Pennsylvania Personal Injury Law: What You Need to Know

March 8 2023

In Pennsylvania, claimants wishing to file a personal injury lawsuit must do so within two years of the date of the incident or risk losing the right to pursue damages. Additionally, certain claims, such as those involving medical malpractice, must be filed within a shorter time frame.

Pennsylvania Personal Injury Law

Pennsylvania personal injury law is important to understand if you have experienced physical, emotional or psychological harm as a result of someone’s negligence or wrongful action. The state has both statutory laws and common law doctrines that establish the rights of those injured in an accident or due to another person’s wrongdoing. The idea behind this system is to award damages to victims proportional to the degree of injury they have sustained.

Under Pennsylvania law, if an individual suffers a personal injury, they will typically be able to pursue a claim for compensatory damages. These are awarded for losses such as medical expenses, lost wages and pain and suffering. However, the court may choose not to award punitive damages – which are intended more as a punishment for wrongdoers than as financial compensation for victims – depending on the severity of the injury and fault attributed to the defendant.

In some cases, a victim can recover damages for mental anguish, aggravation of pre-existing conditions, loss of consortium and other intangible harms. Depending on the type of case, a court may also take into account damages related to inconvenience, scarring or disfigurement or medical care associated with the plaintiff’s injuries.

While filing a lawsuit can help an injured party seek justice by receiving financial reimbursement through compensatory damages, it is not always a guarantee of success. Whether individuals have legitimate grounds to bring suit depends on whether they can prove that the defendant had a duty of care while they were responsible for their actions; breached said duty; and directly caused harm as a result of that breach. In certain cases, such as medical malpractice or police brutality cases involving constitutional violations, it can be difficult for plaintiffs to meet these legal requirements.

Ultimately, Pennsylvania personal injury laws require careful consideration when determining whether an individual is eligible to pursue legal action against another party after being injured due to negligent conduct or wrongful act. It is important for those who are considering bringing a personal injury claim to consult with reputable legal counsel in order to make informed decisions about their rights and options moving forward.

With this in mind, it is time to turn our attention towards understanding the legal rights of injury victims under Pennsylvania law and determining what steps should be taken in order to maximize one’s chances of successful litigation. NEXT SECTION: Legal Rights of Injury Victims

Legal Rights of Injury Victims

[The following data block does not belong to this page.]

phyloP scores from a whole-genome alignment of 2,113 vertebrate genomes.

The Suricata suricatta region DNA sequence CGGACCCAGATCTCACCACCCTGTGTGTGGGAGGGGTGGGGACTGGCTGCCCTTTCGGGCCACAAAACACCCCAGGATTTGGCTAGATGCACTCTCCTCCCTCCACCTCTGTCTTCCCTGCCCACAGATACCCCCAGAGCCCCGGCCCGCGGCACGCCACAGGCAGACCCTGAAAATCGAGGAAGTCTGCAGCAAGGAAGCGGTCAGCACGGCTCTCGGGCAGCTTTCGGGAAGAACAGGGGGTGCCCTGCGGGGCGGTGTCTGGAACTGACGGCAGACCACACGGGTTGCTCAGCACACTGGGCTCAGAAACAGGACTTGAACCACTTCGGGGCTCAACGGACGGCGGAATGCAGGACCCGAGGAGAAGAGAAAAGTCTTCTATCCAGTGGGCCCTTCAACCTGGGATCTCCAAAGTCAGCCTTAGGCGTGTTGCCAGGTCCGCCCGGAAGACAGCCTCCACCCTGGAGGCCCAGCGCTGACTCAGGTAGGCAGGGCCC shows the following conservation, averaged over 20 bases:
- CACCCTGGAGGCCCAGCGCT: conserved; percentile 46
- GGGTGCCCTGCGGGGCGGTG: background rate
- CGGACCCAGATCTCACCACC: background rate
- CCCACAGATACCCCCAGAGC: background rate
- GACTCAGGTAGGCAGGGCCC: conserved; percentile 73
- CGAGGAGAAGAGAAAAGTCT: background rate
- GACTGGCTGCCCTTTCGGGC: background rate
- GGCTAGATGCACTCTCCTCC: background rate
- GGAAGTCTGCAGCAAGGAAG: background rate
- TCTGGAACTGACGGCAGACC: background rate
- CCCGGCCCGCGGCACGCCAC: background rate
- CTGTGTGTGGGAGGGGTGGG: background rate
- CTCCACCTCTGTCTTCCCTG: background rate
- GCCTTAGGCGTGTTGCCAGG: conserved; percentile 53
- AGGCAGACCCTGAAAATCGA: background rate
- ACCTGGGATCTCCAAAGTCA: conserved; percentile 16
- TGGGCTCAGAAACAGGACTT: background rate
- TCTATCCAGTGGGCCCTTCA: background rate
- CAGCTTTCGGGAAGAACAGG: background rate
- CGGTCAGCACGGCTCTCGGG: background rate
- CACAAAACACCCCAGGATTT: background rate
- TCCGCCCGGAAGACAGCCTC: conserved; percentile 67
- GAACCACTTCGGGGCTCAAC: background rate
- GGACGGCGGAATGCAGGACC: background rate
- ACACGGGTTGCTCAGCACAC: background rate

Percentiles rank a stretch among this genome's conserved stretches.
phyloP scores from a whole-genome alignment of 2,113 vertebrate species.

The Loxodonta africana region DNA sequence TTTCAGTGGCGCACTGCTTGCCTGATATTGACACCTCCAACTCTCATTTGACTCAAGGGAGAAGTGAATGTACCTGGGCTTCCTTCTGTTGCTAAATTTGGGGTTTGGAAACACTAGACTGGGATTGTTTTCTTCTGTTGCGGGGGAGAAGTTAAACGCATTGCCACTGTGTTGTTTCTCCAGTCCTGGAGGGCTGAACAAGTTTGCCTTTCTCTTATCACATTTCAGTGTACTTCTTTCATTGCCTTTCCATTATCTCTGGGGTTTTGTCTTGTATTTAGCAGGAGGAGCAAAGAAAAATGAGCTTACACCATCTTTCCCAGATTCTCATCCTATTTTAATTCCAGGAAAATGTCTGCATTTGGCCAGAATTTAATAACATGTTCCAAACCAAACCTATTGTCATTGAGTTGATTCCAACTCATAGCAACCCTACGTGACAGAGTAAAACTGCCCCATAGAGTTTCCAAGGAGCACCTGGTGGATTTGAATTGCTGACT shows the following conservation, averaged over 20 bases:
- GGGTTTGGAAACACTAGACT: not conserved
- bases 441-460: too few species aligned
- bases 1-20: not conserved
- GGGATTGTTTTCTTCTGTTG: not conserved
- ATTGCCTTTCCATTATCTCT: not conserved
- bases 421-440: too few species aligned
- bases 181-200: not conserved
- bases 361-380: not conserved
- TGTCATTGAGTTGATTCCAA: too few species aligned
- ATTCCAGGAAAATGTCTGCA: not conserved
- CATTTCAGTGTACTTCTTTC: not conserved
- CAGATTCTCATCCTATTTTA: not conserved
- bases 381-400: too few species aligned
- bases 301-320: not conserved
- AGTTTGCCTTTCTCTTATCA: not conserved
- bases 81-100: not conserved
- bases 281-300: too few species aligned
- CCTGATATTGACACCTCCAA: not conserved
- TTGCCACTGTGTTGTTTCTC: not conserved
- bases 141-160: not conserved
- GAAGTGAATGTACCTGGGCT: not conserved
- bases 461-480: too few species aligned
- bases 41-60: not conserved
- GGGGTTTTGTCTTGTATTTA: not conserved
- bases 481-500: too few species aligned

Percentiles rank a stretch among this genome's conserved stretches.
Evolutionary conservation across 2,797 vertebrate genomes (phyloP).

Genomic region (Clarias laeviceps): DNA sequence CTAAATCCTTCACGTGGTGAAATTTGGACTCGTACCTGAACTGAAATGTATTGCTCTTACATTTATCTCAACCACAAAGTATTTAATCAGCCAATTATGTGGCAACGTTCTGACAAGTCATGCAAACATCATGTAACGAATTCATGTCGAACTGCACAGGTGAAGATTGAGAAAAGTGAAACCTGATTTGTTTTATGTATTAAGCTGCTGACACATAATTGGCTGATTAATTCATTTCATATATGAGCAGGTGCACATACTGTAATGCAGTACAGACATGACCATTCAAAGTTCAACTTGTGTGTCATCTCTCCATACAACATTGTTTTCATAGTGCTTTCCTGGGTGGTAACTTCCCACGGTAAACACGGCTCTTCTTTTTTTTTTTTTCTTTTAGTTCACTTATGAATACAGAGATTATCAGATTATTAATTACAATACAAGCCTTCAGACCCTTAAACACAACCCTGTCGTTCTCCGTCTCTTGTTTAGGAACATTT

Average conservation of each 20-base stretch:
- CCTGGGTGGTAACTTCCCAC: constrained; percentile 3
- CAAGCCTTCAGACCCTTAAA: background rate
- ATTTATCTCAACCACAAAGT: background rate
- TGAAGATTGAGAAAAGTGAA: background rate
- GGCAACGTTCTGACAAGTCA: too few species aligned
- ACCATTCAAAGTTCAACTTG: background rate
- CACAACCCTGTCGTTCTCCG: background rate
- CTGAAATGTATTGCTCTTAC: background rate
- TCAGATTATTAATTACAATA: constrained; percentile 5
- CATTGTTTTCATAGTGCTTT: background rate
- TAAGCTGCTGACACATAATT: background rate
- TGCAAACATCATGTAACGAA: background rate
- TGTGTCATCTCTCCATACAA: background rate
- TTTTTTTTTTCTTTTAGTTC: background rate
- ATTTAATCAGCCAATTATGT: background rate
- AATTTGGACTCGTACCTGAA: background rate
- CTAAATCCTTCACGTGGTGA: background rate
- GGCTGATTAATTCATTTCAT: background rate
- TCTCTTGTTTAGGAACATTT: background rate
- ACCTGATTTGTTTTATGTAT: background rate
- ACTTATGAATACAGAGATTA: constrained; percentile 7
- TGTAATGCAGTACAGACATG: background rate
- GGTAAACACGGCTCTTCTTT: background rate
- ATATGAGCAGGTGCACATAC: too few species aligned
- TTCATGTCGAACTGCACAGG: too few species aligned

In Pennsylvania, as with other states, injury victims have legal rights after they have been harmed due to someone else’s negligence. Under the law, when someone has been hurt by another’s careless and reckless behavior, that person may have the right to seek financial compensation through a personal injury claim.

The law recognizes several types of injuries that can be caused by another’s negligence. These include physical injuries, emotional and psychological trauma, economic losses such as lost wages, and punitive damages in some cases. Monetary damages are intended to make the victim “whole” again by compensating them for their losses and all of their suffering from an injury sustained at the hands of another party.

There are always two sides to an argument although both parties generally agree that people should be held responsible for the unintentional harm or damage they cause to another. Those who act negligently or recklessly need to understand that there can be serious consequences. In contrast, those who suffer from injury due to someone else’s careless behavior should know that they may be able to pursue legal action for financial compensation for their losses and suffering.

As it relates to personal injury law in Pennsylvania, it is important for individuals to know their legal rights so they can anticipate what might happen if they find themselves injured by someone else’s negligent behavior. With this knowledge in hand, individuals will be better equipped to take action if needed.

Now that we’ve discussed the legal rights of injury victims, let’s move on to examine important elements of a personal injury claim in Pennsylvania.

  • In Pennsylvania, all personal injury claims must be filed within a two year statute of limitations period.
  • In medical malpractice cases, a claim must be filed within two years from when the injury was discovered or should have been discovered.
  • Pennsylvania’s Comparative Negligence Law provides that an individual can only recover damages if they are found to be less than 50% at fault for the incident.